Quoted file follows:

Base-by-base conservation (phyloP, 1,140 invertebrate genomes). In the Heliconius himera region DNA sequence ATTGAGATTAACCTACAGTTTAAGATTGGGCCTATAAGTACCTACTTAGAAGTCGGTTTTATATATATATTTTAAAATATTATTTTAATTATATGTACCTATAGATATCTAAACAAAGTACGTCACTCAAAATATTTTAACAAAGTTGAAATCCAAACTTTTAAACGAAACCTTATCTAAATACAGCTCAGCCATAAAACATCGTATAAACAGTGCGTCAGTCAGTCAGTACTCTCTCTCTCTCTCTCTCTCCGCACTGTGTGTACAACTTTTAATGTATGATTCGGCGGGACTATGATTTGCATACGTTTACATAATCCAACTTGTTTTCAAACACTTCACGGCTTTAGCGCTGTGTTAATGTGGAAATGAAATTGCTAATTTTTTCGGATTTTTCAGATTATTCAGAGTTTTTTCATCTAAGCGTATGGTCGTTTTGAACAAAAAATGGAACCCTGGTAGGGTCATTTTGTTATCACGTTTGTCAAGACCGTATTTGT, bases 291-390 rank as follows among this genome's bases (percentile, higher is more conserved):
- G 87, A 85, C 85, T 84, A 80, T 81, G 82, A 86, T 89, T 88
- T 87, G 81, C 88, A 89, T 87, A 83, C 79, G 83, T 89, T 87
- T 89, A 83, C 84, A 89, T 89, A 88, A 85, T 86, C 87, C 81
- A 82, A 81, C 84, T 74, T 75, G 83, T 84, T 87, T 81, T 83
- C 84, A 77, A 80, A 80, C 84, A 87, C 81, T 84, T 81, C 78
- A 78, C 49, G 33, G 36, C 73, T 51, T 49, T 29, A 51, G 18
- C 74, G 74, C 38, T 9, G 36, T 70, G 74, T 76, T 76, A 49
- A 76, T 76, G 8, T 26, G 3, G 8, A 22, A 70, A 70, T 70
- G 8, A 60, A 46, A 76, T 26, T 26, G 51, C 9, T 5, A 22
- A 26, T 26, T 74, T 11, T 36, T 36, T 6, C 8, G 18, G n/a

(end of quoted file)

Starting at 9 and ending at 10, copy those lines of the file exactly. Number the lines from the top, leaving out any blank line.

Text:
- A 76, T 76, G 8, T 26, G 3, G 8, A 22, A 70, A 70, T 70
- G 8, A 60, A 46, A 76, T 26, T 26, G 51, C 9, T 5, A 22